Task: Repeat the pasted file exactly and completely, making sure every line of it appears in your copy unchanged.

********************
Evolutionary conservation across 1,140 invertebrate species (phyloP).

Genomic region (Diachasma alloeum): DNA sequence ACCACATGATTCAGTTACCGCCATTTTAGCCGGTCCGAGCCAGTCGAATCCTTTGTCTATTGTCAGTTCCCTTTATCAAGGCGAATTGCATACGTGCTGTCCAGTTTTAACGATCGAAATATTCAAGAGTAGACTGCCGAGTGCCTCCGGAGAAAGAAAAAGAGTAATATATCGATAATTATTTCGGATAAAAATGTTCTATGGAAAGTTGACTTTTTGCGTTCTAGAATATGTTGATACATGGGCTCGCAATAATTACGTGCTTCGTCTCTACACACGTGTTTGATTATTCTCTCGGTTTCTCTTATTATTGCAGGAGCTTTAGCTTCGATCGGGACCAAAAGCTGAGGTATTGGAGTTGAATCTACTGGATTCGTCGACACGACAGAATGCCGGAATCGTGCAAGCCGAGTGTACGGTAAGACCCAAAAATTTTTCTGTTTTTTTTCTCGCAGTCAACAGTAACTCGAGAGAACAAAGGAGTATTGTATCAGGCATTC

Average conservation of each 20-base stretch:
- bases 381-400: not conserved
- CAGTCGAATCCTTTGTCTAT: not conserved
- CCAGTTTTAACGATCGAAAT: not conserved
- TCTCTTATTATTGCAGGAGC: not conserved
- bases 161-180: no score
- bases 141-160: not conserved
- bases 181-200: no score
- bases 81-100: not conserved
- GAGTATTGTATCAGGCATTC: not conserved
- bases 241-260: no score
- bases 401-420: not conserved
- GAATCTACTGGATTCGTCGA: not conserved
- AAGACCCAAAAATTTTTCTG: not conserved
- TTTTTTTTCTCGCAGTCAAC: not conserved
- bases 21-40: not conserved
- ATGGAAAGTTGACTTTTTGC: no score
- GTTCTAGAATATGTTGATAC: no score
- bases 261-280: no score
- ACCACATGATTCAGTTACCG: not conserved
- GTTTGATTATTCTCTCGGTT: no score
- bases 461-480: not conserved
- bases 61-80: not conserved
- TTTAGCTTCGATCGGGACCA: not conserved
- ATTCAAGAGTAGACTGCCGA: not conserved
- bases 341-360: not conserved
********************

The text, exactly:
Evolutionary conservation across 1,140 invertebrate species (phyloP).

Genomic region (Diachasma alloeum): DNA sequence ACCACATGATTCAGTTACCGCCATTTTAGCCGGTCCGAGCCAGTCGAATCCTTTGTCTATTGTCAGTTCCCTTTATCAAGGCGAATTGCATACGTGCTGTCCAGTTTTAACGATCGAAATATTCAAGAGTAGACTGCCGAGTGCCTCCGGAGAAAGAAAAAGAGTAATATATCGATAATTATTTCGGATAAAAATGTTCTATGGAAAGTTGACTTTTTGCGTTCTAGAATATGTTGATACATGGGCTCGCAATAATTACGTGCTTCGTCTCTACACACGTGTTTGATTATTCTCTCGGTTTCTCTTATTATTGCAGGAGCTTTAGCTTCGATCGGGACCAAAAGCTGAGGTATTGGAGTTGAATCTACTGGATTCGTCGACACGACAGAATGCCGGAATCGTGCAAGCCGAGTGTACGGTAAGACCCAAAAATTTTTCTGTTTTTTTTCTCGCAGTCAACAGTAACTCGAGAGAACAAAGGAGTATTGTATCAGGCATTC

Average conservation of each 20-base stretch:
- bases 381-400: not conserved
- CAGTCGAATCCTTTGTCTAT: not conserved
- CCAGTTTTAACGATCGAAAT: not conserved
- TCTCTTATTATTGCAGGAGC: not conserved
- bases 161-180: no score
- bases 141-160: not conserved
- bases 181-200: no score
- bases 81-100: not conserved
- GAGTATTGTATCAGGCATTC: not conserved
- bases 241-260: no score
- bases 401-420: not conserved
- GAATCTACTGGATTCGTCGA: not conserved
- AAGACCCAAAAATTTTTCTG: not conserved
- TTTTTTTTCTCGCAGTCAAC: not conserved
- bases 21-40: not conserved
- ATGGAAAGTTGACTTTTTGC: no score
- GTTCTAGAATATGTTGATAC: no score
- bases 261-280: no score
- ACCACATGATTCAGTTACCG: not conserved
- GTTTGATTATTCTCTCGGTT: no score
- bases 461-480: not conserved
- bases 61-80: not conserved
- TTTAGCTTCGATCGGGACCA: not conserved
- ATTCAAGAGTAGACTGCCGA: not conserved
- bases 341-360: not conserved